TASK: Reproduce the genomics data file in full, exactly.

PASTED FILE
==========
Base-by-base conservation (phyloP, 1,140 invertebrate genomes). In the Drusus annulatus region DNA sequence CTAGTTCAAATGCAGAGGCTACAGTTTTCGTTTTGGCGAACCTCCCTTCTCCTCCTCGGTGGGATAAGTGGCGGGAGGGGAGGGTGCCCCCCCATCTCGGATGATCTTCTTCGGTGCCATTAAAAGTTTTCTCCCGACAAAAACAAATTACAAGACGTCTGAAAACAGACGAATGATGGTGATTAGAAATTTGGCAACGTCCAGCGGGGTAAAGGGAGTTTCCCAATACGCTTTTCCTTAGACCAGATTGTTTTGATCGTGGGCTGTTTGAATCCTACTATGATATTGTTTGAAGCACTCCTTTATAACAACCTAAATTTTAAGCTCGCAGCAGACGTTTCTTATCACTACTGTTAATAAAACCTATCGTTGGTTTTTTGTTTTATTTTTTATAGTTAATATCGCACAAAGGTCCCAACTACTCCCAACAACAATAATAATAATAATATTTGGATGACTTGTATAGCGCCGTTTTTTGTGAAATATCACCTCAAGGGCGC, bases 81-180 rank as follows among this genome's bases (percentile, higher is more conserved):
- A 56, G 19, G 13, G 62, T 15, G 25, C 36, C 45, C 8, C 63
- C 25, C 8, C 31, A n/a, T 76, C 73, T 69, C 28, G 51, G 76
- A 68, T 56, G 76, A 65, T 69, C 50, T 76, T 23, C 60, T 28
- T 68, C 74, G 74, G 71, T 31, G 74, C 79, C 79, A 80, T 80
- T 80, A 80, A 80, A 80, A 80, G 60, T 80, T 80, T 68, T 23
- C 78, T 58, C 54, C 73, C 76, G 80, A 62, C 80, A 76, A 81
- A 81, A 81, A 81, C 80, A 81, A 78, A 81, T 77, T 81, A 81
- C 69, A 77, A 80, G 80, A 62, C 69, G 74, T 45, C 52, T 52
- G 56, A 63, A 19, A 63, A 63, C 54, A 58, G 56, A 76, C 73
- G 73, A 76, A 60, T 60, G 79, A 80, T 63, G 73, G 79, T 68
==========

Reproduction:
Base-by-base conservation (phyloP, 1,140 invertebrate genomes). In the Drusus annulatus region DNA sequence CTAGTTCAAATGCAGAGGCTACAGTTTTCGTTTTGGCGAACCTCCCTTCTCCTCCTCGGTGGGATAAGTGGCGGGAGGGGAGGGTGCCCCCCCATCTCGGATGATCTTCTTCGGTGCCATTAAAAGTTTTCTCCCGACAAAAACAAATTACAAGACGTCTGAAAACAGACGAATGATGGTGATTAGAAATTTGGCAACGTCCAGCGGGGTAAAGGGAGTTTCCCAATACGCTTTTCCTTAGACCAGATTGTTTTGATCGTGGGCTGTTTGAATCCTACTATGATATTGTTTGAAGCACTCCTTTATAACAACCTAAATTTTAAGCTCGCAGCAGACGTTTCTTATCACTACTGTTAATAAAACCTATCGTTGGTTTTTTGTTTTATTTTTTATAGTTAATATCGCACAAAGGTCCCAACTACTCCCAACAACAATAATAATAATAATATTTGGATGACTTGTATAGCGCCGTTTTTTGTGAAATATCACCTCAAGGGCGC, bases 81-180 rank as follows among this genome's bases (percentile, higher is more conserved):
- A 56, G 19, G 13, G 62, T 15, G 25, C 36, C 45, C 8, C 63
- C 25, C 8, C 31, A n/a, T 76, C 73, T 69, C 28, G 51, G 76
- A 68, T 56, G 76, A 65, T 69, C 50, T 76, T 23, C 60, T 28
- T 68, C 74, G 74, G 71, T 31, G 74, C 79, C 79, A 80, T 80
- T 80, A 80, A 80, A 80, A 80, G 60, T 80, T 80, T 68, T 23
- C 78, T 58, C 54, C 73, C 76, G 80, A 62, C 80, A 76, A 81
- A 81, A 81, A 81, C 80, A 81, A 78, A 81, T 77, T 81, A 81
- C 69, A 77, A 80, G 80, A 62, C 69, G 74, T 45, C 52, T 52
- G 56, A 63, A 19, A 63, A 63, C 54, A 58, G 56, A 76, C 73
- G 73, A 76, A 60, T 60, G 79, A 80, T 63, G 73, G 79, T 68